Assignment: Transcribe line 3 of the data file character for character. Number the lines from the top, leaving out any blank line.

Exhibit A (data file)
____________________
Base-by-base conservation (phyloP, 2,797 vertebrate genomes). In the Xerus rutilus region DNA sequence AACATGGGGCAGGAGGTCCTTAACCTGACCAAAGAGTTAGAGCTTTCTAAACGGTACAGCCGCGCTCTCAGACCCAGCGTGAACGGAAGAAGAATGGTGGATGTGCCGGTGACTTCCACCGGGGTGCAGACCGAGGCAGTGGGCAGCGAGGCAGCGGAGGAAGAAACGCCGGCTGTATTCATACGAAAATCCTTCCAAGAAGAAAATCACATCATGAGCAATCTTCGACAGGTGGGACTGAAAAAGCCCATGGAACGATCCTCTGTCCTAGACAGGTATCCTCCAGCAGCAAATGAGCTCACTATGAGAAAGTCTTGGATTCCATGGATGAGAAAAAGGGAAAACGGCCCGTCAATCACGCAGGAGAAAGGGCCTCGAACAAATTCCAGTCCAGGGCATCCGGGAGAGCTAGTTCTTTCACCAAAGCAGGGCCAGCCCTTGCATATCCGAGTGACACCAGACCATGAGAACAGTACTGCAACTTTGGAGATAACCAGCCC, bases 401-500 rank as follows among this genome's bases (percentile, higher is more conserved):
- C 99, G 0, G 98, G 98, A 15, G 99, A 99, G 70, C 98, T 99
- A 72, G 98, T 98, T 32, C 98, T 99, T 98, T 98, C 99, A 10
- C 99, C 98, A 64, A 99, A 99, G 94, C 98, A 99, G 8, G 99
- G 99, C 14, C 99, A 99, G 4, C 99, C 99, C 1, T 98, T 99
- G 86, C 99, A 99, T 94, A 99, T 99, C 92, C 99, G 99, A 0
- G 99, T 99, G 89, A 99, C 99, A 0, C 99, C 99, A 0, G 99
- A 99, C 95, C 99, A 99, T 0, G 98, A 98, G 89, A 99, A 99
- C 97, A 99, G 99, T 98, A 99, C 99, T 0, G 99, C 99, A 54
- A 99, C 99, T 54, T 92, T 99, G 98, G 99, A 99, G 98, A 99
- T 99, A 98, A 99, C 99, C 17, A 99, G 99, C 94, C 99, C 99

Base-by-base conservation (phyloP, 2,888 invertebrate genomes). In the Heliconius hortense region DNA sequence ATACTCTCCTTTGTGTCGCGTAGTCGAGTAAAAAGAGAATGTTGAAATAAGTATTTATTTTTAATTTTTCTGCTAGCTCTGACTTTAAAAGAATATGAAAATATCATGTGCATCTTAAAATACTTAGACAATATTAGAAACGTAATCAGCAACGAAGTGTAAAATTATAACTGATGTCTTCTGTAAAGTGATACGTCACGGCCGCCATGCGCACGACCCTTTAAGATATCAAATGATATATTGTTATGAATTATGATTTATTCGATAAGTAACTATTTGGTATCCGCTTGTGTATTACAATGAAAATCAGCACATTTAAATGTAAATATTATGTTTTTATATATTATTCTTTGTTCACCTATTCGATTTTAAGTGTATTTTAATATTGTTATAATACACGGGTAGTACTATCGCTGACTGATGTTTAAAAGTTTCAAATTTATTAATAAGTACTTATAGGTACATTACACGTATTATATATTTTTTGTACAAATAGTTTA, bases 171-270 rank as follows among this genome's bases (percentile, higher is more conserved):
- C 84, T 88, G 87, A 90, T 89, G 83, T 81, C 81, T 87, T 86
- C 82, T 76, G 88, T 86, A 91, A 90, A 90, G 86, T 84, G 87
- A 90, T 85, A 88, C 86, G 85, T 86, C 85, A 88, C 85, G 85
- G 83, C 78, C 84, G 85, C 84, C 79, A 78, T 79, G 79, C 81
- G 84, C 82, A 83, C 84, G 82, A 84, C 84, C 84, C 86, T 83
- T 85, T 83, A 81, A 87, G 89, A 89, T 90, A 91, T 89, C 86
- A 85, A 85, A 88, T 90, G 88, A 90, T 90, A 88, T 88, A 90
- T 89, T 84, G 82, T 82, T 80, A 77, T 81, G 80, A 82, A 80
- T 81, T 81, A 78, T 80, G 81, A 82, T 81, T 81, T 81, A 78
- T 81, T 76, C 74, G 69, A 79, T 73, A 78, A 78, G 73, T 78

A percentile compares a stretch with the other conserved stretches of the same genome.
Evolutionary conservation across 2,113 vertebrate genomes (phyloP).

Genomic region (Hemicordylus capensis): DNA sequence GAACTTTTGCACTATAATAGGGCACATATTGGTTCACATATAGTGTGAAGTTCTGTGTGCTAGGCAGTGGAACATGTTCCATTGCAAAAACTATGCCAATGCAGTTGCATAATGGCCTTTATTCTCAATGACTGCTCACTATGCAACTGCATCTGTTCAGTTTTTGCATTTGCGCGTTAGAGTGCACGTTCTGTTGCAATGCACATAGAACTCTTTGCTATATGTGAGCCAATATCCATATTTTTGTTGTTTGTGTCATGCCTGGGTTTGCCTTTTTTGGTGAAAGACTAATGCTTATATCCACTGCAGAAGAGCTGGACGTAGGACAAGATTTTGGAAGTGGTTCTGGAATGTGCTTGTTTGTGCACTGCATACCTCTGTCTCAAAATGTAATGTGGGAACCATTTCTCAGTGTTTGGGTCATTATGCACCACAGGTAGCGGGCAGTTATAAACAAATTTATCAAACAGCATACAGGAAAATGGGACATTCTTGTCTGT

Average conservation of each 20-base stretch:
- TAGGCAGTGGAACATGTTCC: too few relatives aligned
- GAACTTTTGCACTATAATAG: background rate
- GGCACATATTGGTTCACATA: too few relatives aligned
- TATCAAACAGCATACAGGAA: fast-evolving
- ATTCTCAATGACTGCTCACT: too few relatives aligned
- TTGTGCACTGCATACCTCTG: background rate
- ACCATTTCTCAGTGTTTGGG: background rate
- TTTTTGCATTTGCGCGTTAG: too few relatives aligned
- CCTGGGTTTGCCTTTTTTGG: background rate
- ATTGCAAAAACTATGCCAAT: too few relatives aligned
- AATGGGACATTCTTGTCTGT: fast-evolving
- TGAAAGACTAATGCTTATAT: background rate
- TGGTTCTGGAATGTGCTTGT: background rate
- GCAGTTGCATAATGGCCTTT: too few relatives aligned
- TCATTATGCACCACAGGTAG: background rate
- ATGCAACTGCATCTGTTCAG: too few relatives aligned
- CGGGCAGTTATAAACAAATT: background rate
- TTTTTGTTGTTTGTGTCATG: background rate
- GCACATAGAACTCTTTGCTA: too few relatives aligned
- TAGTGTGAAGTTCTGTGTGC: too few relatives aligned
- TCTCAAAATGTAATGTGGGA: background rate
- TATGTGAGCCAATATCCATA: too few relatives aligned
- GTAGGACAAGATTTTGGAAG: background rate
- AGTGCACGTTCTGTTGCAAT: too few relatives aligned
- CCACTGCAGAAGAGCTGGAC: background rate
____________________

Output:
- A 72, G 98, T 98, T 32, C 98, T 99, T 98, T 98, C 99, A 10